In November, 1898, Private Jacob H. M., Fourth U. S. Infantry, came under my observation. He was entirely aphonic and breathed through a tracheotomy tube. With pencil and paper all queries were intelligently answered and the following history was elicited:
He was in the second year of a second enlistment. While lying down on the fighting line at the battle of El Caney, July 2, 1898, he received a wound over the right frontal bone, from a Mauser bullet. His sensations at that time were such as follow a stunning blow, though there was no loss of consciousness, for he remembered everything that occurred. There was some slight bleeding from the bullet's point of impaction and very profuse bleeding from the mouth and nose. There was a sensation of rasping as though a saw was passing up and down through his head on the right side, and he had difficulty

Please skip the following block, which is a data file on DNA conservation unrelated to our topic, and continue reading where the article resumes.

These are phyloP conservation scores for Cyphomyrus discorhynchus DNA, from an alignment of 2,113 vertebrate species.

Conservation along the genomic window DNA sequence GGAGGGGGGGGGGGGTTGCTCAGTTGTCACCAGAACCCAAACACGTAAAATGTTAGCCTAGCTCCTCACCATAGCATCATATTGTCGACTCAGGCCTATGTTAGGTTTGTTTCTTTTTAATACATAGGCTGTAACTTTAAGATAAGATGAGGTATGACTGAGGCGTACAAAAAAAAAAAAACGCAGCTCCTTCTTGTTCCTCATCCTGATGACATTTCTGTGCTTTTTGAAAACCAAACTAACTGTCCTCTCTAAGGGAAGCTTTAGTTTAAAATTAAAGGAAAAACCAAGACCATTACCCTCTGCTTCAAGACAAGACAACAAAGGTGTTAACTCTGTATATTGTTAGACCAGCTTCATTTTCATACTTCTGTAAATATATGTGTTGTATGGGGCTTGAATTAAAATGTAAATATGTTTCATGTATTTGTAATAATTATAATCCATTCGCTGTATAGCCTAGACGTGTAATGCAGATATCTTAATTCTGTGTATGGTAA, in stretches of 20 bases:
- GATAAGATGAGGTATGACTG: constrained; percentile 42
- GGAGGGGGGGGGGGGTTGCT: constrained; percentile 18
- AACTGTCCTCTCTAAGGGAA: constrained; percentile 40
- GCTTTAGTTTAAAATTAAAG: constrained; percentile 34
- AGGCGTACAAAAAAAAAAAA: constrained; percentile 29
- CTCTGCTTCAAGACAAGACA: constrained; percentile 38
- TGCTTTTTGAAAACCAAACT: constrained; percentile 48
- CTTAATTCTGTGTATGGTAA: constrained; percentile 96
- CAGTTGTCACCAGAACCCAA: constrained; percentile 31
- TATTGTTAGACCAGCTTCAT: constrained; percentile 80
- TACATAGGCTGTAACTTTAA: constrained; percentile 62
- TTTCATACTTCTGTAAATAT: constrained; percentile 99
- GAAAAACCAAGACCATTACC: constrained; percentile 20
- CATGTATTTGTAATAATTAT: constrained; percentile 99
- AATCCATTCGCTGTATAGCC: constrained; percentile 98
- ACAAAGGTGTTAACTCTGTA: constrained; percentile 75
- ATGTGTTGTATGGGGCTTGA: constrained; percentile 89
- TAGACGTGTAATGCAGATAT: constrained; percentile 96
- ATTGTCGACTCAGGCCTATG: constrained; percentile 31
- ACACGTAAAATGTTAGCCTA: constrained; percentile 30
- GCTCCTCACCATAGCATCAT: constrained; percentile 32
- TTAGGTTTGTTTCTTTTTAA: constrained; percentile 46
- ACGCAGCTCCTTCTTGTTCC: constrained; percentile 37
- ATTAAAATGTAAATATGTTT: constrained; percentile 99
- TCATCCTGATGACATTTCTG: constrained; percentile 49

MAYER E. LARNYGEAL STENOSIS DUE TO COMPLICATION OF THE THYROID CARTILAGES. JAMA. 1900;XXXV(17):1065–1067. doi:10.1001/jama.1900.24620430001001
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